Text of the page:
After nearly twenty years of trying to get it off the ground, director Terry Gilliam claims that he’s finally getting the chance to make his Don Quixote movie – and apparently, the success of the Star Wars movie is to thank for it.

His latest proposal for the project, which has reportedly been unsuccessfully launched on seven separate occasions going back nearly two decades, involves Adam Driver portraying a character based on the Spanish adventurer’s loyal servant Sancho Panza, while Gilliam’s old ‘Monty Python’ colleague Michael Palin is to play Don Quixote himself.

Terry GilliamTerry Gilliam at the Cannes Film Festival 2016

Speaking at the Cannes Film Festival on Wednesday evening (May 18th), Gilliam confirmed rumours that The Man Who Killed Don Quixote, mooted for the best part of 18 years, is to finally get under way in October this year with £13 million in investment and an injection of new stars.

That funding was made possible by the newly famous youngster Adam Driver, after he appeared as bad guy Kylo Ren in The Force Awakens last year.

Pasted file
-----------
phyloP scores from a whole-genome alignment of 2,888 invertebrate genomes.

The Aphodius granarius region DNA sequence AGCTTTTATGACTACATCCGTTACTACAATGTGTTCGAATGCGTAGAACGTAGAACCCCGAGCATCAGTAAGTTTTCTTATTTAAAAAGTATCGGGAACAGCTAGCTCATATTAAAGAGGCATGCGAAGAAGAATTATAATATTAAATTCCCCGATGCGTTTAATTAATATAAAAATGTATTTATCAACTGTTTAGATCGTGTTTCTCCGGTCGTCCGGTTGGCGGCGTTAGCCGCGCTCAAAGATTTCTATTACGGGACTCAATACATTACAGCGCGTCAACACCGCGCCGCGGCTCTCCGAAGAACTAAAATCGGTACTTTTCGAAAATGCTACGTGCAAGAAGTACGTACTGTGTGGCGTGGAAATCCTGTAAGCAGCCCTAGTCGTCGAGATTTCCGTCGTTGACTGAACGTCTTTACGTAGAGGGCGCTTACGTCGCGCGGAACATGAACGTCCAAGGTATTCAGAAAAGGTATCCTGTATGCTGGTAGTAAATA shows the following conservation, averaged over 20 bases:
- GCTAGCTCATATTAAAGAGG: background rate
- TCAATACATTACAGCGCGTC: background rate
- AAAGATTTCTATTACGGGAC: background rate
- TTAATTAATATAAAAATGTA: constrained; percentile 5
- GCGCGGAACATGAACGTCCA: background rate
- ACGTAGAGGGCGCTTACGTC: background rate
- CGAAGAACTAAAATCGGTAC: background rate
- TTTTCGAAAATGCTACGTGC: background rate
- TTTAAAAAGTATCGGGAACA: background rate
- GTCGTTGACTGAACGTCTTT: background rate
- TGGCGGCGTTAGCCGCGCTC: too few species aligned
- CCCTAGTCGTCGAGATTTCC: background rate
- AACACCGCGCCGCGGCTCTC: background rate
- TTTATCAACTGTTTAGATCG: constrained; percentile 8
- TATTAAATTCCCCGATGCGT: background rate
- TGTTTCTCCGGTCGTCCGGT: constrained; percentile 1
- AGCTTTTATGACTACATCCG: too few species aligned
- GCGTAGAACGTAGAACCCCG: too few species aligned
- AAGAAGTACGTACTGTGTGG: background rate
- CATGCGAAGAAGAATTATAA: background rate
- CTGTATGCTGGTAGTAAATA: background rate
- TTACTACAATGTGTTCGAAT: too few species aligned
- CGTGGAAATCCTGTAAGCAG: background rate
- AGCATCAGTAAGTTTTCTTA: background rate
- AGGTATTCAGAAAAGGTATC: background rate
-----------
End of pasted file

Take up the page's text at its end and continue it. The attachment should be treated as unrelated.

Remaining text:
“Finally this year I think we’ve got the perfect cast," Gilliam told reporters. "I met Adam Driver, who is kind of the guy I’ve been looking for for all these years, and thank God for Star Wars — Adam Driver is bankable, we can get the money.”

More: ‘Star Wars’ actor Adam Driver says script for the new movie is “really great”

Gilliam first attempted to get the film made in 1998, but various incidents such as the set being destroyed by a flood in 2000 and the ill health of actor John Hurt in 2015 have quashed the project at various stages of development. Over the years, actors such as Ewan McGregor, Robert Duvall, Jean Rochefort and Johnny Depp have been tipped for involvement.

However, Gilliam only recently realised that his long-term friend Michael Palin would be suitable for the part of Don Quixote, joking that he was the “nice one” out of the rest of the “old and miserable” Python crew.

“My fear is that people have been expecting it for so long that I won't come up to their expectations,” he said about his confidence about the project after so many false starts. “That's my only fear, my own inability. It’s one of those dream nightmares that never leave you until you kill the thing.”

He hopes that the film will make its premiere at the Cannes Film Festival next year, which will mark the 400th anniversary of the death of Cervantes, the author of the 17th century classic.

More: Terry Gilliam’s ‘Don Quixote’ postponed once again after John Hurt diagnosed with cancer [archive]